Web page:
The state of Texas and Oklahoma resident Carol Mersch, have been in a six-year, estate-related battle in court over 10 teeny microfilm Bibles that traveled to the moon and back in 1971 with NASA’s Apollo 14 Mission. These tiny Bibles contain all 1,245 pages of the King James Bible and are roughly the size of a postage stamp that can only be read through a microscope. Carol Mersch, a Tulsa business woman and author, and the state of Texas are not seeing eye-to-eye on who these precious keepsakes belong to. In 2009, Mersch became friends with a man named John Stout, a NASA chaplain. She claims Stout gave her the Bibles while she was writing a book about trying to land a Bible on the moon. Mersch has a certificate of authenticity signed by Stout, but attorneys for the state of Texas and the Texas Department of Aging and Disability Services contend that due to the declining physical and mental health of Stout and his wife in their later years, they were considered wards of the state and their son, Jonathan Stout, should inherit the Bibles. Mersch is accused of exerting undue influence over Stout and his wife. She has spent approximately $500,000 defending the litigation regarding ownership of the moon Bibles. For now, until the rightful owner is established, these “First Lunar Bibles” remain stored in a Tulsa County courthouse pending a May 3 hearing.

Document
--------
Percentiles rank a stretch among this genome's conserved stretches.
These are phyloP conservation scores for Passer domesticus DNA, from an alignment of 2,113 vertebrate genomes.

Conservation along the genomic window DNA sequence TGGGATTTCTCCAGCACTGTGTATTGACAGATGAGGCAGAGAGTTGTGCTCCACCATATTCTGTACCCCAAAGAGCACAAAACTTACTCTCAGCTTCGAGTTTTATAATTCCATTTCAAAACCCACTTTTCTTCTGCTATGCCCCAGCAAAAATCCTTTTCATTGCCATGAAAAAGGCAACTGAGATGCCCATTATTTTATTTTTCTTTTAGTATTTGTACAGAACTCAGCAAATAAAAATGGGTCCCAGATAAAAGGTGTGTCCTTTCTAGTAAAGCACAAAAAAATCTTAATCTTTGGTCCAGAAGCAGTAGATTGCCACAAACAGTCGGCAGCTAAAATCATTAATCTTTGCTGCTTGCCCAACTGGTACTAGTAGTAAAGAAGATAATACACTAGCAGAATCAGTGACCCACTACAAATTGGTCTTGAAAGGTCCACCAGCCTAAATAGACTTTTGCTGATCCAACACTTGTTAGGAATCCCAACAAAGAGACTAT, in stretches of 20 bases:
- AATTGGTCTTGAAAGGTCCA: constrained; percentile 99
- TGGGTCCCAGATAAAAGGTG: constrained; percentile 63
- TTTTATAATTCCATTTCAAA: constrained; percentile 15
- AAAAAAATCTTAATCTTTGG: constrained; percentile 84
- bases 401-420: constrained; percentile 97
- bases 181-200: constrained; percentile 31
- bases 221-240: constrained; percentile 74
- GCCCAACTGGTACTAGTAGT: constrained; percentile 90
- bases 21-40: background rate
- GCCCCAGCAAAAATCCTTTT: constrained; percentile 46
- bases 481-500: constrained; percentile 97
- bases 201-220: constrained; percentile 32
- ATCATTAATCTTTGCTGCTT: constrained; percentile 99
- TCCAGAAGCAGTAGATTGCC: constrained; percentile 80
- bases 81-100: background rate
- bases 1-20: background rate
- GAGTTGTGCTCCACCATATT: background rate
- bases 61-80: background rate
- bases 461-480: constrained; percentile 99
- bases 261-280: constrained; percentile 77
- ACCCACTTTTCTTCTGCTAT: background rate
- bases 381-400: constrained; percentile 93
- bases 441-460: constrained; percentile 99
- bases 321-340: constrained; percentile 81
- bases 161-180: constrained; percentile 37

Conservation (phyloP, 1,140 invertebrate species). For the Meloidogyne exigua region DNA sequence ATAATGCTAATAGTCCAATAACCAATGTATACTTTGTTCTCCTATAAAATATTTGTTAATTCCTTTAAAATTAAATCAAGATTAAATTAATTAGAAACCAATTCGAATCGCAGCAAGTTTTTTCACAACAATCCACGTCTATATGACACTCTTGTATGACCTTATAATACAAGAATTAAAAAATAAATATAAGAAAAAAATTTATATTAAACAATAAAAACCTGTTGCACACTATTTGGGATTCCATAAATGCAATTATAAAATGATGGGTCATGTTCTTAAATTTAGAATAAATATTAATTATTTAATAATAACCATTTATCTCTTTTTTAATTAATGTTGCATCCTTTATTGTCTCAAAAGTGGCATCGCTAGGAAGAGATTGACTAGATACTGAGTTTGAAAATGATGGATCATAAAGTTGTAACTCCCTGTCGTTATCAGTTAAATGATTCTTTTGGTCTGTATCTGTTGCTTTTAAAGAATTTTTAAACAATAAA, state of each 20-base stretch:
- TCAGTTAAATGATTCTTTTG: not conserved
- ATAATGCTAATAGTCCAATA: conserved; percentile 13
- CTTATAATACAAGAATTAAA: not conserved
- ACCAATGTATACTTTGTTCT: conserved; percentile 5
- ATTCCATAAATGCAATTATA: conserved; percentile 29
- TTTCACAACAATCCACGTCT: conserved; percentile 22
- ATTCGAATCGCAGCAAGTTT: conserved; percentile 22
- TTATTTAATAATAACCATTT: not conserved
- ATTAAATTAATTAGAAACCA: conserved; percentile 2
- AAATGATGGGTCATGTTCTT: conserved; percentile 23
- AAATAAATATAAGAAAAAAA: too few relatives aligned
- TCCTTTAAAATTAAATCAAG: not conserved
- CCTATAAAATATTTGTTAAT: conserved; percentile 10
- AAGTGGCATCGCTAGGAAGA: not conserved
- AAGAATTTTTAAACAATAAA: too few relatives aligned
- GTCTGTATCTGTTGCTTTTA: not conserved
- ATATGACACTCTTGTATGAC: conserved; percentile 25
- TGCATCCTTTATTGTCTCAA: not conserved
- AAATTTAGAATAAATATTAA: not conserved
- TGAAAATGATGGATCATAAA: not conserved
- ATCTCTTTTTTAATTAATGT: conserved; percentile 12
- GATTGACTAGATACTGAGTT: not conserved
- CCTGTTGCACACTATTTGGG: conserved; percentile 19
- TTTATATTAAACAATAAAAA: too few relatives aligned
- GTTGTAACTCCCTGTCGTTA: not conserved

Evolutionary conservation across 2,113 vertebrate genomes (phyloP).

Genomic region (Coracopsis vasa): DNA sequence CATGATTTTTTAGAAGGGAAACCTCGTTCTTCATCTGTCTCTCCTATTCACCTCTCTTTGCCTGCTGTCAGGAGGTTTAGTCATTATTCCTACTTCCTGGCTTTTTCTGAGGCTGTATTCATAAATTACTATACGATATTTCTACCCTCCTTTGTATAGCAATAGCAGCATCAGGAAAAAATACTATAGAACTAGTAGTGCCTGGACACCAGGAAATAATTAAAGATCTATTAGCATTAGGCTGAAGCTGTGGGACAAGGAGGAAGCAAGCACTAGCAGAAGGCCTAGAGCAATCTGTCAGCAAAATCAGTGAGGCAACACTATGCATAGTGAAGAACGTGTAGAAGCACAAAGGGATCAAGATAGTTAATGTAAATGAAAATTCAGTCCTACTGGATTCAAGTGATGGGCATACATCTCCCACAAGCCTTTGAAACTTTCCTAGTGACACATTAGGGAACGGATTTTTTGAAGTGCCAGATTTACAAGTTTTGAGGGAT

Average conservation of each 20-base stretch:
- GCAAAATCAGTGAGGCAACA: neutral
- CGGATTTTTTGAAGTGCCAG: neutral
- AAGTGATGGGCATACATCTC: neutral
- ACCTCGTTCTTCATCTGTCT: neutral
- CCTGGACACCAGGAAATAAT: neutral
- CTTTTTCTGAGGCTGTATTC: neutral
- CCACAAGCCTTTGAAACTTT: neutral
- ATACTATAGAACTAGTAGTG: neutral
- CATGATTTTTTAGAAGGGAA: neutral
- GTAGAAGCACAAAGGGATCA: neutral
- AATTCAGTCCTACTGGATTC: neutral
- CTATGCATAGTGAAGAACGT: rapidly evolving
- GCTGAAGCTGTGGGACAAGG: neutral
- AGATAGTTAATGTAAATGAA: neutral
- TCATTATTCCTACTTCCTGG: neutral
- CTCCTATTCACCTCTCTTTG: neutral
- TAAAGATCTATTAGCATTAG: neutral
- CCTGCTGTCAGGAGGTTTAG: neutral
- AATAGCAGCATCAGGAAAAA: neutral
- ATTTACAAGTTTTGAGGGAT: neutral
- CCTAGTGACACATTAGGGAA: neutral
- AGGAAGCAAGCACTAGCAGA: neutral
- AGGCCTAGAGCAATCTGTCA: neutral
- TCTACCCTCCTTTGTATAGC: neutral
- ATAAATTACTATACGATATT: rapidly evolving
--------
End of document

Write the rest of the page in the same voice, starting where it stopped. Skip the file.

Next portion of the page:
199 Hits

Don't Get Nailed by Spring Scams

Don't be a professional home improvement scammer's next victim...

Continue reading
232 Hits

Go Green! The Alternative to Traditional Burials